LISTEN: Real Estate Reality: Would-be buyers frustrated by high prices, bidding wars

Jessica was looking forward to house shopping in Toronto. She thought of it as a time for her and her husband to decide what they want their future to look like, where to lay down roots.

Now she's feeling frustrated, stressed and demoralized.

This week NEWSTALK 1010 has been bringing you "Real Estate Reality", a series of stories focused on selling, buying and renting homes in the Greater Toronto Area.

"This is not a fun experience," Jessica tells NEWSTALK 1010. "I'm a relatively frugal person and I can't seem to buy anything that will meet our needs so that we don't need to move five years from now and be able to furnish it."

Jessica, who did not want her last named used has seen houses scooped up before the couple even has a chance to get their affairs in order to make an offer. More often, they learn they have been outbid by hundreds of thousands of dollars.

"We were already stretching our budget because this market is so hot. So we're really in a tight position in terms of trying to find what we're looking for."

She has expanded her hunt to Oshawa and Whitby, hoping to score the three-bedroom, two-bathroom place she's been dreaming of

Jessica's story is hardly unique.

"There's an expression, 'it's so good it's bad," Tim Hudak, CEO of the Ontario Real Estate Association says of the GTA market. "It's pretty tough to get into the market today with the prices."

Nicole also found herself priced out of the GTA and set her sights on Peterborough to buy her first home.

"We have bid on four houses now and have been outbid by $100,000 each time," Nicole tells NEWSTALK 1010. She asked that her last name not be used.

Nicole is sceptical that her family can find a home it can afford that doesn't require loads of expensive and disruptive renovations.

Chris Lee is more optimistic, changing strategy and mindset in searching for a new home in Toronto for his family of four.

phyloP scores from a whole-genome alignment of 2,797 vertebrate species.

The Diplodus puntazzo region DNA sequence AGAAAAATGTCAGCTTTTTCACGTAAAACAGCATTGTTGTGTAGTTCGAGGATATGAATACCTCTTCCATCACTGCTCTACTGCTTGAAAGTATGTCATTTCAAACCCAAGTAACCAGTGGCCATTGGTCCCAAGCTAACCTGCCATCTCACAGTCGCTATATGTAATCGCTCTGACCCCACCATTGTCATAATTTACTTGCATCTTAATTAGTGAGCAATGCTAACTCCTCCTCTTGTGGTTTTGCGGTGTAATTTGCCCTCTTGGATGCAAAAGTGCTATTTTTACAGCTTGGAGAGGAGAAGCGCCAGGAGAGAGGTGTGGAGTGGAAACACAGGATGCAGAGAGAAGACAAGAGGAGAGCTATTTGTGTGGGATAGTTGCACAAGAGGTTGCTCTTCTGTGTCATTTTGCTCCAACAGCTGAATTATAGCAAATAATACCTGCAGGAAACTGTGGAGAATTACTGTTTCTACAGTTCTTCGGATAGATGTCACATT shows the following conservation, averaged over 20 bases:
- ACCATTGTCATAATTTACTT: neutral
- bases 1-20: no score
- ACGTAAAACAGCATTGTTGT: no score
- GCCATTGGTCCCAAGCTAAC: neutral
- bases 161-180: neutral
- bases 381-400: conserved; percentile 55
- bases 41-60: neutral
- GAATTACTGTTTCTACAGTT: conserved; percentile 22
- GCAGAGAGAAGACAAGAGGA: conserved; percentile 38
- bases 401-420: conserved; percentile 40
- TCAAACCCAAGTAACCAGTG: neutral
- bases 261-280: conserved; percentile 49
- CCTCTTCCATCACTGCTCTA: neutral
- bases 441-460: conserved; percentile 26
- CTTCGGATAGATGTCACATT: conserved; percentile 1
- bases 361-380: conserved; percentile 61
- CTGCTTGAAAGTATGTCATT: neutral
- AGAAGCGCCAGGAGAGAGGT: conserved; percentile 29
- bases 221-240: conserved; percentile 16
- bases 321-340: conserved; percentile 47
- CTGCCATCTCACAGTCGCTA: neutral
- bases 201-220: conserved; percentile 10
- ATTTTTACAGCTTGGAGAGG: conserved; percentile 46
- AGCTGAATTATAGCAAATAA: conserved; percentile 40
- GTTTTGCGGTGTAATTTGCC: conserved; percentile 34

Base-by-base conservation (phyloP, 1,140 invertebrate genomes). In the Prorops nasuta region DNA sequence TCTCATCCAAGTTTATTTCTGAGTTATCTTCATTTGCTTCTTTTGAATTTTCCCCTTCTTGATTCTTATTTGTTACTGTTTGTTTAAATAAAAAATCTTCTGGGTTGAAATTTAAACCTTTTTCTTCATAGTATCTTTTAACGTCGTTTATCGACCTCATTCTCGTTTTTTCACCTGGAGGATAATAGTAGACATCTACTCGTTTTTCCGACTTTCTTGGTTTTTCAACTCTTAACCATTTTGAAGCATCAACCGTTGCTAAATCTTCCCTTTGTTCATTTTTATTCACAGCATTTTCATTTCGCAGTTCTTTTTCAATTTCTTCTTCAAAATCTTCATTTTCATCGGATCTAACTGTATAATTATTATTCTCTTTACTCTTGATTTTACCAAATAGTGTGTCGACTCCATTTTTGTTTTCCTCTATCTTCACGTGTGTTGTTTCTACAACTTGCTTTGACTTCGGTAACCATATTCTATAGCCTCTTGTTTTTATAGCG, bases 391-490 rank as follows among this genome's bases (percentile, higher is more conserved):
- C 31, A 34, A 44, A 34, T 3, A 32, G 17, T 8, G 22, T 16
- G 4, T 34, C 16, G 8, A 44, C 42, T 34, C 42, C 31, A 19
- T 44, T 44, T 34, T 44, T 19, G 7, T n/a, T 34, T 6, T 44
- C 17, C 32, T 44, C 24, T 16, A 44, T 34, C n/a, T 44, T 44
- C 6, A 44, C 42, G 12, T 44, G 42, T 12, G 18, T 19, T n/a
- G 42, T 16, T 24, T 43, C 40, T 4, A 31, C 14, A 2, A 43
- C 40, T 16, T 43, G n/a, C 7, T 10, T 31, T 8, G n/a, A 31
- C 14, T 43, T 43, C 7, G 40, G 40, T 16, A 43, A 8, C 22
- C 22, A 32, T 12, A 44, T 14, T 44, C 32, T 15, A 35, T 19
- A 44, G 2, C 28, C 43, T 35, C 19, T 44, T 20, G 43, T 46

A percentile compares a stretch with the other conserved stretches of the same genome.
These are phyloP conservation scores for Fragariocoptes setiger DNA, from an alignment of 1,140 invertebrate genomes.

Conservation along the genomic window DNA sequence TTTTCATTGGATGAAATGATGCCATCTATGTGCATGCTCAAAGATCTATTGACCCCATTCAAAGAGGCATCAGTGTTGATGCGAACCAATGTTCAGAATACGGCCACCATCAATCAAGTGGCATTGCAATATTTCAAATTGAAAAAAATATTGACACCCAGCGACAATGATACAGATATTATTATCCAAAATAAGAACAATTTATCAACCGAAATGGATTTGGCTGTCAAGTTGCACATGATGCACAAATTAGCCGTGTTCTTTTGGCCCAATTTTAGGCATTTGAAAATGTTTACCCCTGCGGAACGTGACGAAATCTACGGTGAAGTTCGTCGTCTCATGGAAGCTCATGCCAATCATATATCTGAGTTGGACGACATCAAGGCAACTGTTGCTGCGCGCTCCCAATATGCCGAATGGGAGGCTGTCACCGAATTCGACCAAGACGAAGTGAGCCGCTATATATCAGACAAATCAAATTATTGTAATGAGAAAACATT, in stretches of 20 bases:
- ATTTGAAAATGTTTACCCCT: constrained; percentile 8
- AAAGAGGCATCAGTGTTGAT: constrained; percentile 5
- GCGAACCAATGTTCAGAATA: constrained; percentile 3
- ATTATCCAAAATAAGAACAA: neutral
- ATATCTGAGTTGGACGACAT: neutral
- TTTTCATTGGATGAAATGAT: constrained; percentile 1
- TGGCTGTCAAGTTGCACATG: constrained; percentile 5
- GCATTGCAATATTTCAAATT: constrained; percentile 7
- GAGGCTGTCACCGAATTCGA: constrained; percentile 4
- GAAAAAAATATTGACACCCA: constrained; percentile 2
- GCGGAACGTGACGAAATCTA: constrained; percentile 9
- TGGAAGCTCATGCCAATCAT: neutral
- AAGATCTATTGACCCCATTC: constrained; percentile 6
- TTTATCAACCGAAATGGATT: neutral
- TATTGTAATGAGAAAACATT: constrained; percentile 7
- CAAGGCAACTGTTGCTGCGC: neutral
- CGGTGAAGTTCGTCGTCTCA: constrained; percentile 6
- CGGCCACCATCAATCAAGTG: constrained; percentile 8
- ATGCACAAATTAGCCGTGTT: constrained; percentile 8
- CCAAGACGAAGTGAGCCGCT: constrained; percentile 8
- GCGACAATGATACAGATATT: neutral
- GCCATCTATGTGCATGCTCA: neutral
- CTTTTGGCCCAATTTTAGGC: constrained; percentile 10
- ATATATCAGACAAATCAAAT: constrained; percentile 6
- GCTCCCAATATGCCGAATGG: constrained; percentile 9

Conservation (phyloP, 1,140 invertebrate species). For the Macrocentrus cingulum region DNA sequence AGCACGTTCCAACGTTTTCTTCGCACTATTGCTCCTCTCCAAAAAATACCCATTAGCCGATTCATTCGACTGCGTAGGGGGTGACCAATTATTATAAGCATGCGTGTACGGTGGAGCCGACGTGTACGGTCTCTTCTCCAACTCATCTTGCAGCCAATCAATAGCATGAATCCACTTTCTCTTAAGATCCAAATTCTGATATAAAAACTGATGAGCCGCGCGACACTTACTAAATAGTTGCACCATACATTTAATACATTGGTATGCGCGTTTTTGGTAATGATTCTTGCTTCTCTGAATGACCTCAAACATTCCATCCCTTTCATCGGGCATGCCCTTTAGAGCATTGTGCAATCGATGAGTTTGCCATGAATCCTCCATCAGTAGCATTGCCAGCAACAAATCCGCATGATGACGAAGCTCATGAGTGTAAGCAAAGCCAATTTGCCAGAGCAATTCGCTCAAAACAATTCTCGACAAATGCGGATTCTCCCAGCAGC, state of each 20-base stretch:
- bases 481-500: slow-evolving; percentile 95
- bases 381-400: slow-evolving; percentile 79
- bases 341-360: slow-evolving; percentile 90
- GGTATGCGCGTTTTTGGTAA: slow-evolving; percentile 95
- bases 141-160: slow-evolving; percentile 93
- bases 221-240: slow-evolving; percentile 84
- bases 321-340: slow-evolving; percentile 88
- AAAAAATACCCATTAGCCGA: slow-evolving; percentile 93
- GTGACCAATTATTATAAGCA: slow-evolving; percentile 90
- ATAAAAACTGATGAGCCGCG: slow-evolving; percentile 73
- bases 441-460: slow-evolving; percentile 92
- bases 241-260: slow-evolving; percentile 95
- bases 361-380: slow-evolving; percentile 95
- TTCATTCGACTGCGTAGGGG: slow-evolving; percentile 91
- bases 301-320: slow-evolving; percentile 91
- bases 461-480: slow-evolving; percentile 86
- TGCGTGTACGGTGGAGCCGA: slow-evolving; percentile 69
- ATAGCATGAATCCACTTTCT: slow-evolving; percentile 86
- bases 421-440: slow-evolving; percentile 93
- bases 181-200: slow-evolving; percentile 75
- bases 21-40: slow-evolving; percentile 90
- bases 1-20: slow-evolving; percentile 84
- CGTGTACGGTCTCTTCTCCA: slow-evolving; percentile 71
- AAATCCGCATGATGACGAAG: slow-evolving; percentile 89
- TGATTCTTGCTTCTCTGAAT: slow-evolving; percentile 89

But he too has felt discouraged, learning that sometimes even a best offer of $200,000 over asking isn't good enough.

Heather Holmes, a broker with RE/MAX Hallmark Realty says in this buying climate, an offer is the end point of buying, not the start. She suggests almost all buyers are now waiving standard offer conditions like financing and home inspections to increase their chances of winning the war.

The Lees now plan to sell their current home first to "lock in their gains" and to have a better sense of how much money they have to play with in searching a new home.

Megan Groves couldn't make the money work to buy or even rent in the GTA. But she was able to stretch her finances further by buying in Hamilton. Groves says her Steel Town home cost her about $360,000. A friend recently bought a place with the same square footage off the Danforth in Toronto for north of $800,000.

Square footage is behind Pay Chen's itch to move.

The former NEWSTALK 1010 host owns a condo near King St W and Spadina Ave. The location is great, it's the size that's the problem. At 500 sq feet it's now too small for Chen who does a lot of work from home.

She was stunned to find how expensive and agressive the condo market has become.

Chen describes seeing what seem like low-ball asking prices designed to generate bidding wars even in without the promise of a driveway or backyard.

"Chances are I can't afford to buy a larger place in the timeline I've given myself which is this year," Chen admits. So she has been considering renting instead. "Which I thought would be easy until someone told me that there's bully offers on condos. So I think I'm just stuck with this condo that I have."


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